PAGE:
From here on it was only downhill for a couple of hours, arriving to a town and from there catch a bus back to Nebaj. All together it took the whole day, despite for our snack we were very hungry and very tired by the time we got back but it was well worth it.
We found out that the Spanish school building is actually also a cafe/restaurant with wifi and a quite nice atmosphere. We had a few beers and dinner here and walked back to our hotel spot.
This was our second night with late night football next door, quite literally 6 meters from us, and it went on till 10.30-11PM. By the sound of it, when I asked about this in the hotel, it seemed that there are no evenings really when they don’t play football. So that wasn’t very promising for early and quiet nights. Though we stayed one more day and night to see if we can find a place to park for weeks nearby for the school. Somewhere and sometime in the day we decided to move on to the next town Todos Santos with better luck of the combination of camping and learning Spanish in a school.
It was a day drive through towns, mountain roads then more towns then more winding roads. We thought, according to the description of the town that it will be dirt roads but for our biggest surprise the road was paved all the way. The drive was lovely and there was a point when it did feel we were in Scotland. It was late afternoon when we arrived to Todos Santos.
Its real name is Todos Santos Cuchumatan and it is high up, over 3000 meter in the raged mountains of the Guatemalan northern highlands. It is also a town and area where only indigenous people live under slightly more advanced circumstances than Nebaj. This town felt masculine as oppose to Nebaj but I think it was because in Nebaj the women stood out with their gorgeous dresses, and here quite the opposite. The men, small or big, in Todos Santos wear the exact same outfit; striking red and white stripy trousers and white and blue shirt with embroidered large collars. The fabrics seemed very similar to denim which made it practical in this climate. Being there in December it was quite chilly. The mornings started with thick fog that couldn’t disappear throughout the day which created a spooky atmosphere for the sunset and evenings.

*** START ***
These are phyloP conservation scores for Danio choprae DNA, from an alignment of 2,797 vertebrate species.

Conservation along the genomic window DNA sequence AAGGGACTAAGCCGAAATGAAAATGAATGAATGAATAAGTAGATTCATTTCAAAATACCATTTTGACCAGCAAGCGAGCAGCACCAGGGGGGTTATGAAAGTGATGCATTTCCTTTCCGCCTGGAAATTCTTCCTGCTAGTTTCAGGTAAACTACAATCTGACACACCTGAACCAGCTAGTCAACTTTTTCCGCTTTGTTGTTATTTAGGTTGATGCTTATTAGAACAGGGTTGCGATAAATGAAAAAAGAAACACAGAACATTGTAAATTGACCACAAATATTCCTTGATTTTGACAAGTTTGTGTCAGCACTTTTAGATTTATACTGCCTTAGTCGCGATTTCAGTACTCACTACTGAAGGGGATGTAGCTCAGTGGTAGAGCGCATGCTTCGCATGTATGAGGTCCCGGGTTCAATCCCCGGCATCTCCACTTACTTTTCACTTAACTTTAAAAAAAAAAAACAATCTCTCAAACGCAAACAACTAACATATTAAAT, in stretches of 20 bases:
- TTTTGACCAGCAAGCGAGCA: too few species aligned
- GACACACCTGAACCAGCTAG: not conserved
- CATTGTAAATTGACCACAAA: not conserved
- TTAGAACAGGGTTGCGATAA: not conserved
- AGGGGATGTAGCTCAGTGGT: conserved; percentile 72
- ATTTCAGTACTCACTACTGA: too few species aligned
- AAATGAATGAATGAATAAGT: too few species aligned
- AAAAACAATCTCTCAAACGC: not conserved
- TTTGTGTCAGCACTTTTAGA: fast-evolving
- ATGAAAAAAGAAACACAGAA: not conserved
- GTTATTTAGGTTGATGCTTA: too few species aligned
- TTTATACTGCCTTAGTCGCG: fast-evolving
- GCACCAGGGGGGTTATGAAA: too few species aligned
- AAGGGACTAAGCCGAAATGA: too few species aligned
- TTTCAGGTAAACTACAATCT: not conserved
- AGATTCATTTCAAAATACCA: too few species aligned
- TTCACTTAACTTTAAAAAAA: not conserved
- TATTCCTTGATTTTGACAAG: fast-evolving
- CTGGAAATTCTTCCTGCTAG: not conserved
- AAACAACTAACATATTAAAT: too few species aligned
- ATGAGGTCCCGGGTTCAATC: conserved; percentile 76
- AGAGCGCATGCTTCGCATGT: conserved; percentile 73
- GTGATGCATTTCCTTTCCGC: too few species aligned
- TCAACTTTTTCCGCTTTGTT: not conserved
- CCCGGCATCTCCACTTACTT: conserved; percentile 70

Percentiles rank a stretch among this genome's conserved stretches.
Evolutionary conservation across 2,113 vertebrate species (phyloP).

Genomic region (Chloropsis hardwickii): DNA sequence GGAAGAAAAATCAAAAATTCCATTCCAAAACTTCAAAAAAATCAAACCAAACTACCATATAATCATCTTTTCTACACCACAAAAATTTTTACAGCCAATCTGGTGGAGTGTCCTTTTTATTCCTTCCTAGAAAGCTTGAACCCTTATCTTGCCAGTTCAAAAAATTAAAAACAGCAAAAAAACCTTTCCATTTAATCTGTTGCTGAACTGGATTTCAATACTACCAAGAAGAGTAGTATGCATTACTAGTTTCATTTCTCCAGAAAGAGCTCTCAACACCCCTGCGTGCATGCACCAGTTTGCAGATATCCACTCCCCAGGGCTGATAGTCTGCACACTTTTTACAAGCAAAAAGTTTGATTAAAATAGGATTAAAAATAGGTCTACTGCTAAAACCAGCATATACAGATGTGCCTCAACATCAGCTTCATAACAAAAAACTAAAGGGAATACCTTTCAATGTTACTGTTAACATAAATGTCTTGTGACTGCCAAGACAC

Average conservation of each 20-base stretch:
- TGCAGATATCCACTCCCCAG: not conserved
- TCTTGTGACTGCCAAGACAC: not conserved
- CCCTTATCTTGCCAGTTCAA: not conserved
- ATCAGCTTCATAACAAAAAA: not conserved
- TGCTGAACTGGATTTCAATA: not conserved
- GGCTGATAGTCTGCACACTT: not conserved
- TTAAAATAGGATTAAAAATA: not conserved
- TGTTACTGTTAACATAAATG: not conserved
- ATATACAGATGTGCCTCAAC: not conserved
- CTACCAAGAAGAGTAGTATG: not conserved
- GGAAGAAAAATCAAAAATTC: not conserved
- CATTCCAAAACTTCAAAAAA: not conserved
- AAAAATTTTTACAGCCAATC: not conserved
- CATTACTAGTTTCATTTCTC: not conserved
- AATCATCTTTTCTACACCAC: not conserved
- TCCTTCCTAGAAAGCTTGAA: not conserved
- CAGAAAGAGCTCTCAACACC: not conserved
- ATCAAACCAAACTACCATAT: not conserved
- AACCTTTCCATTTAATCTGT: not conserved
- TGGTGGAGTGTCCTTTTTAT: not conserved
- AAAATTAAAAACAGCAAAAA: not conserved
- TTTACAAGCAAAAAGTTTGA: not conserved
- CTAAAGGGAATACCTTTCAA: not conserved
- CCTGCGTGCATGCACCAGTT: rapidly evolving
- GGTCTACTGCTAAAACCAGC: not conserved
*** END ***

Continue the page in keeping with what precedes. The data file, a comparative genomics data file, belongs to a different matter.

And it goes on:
We found a large parking lot on a dirt, grassy field right in town. We found out it was private, but saw a couple of trucks parked up here so we made drove in and our nest for the night. Within half an hour the owner was there so we could settle with a small fee for the parking with him.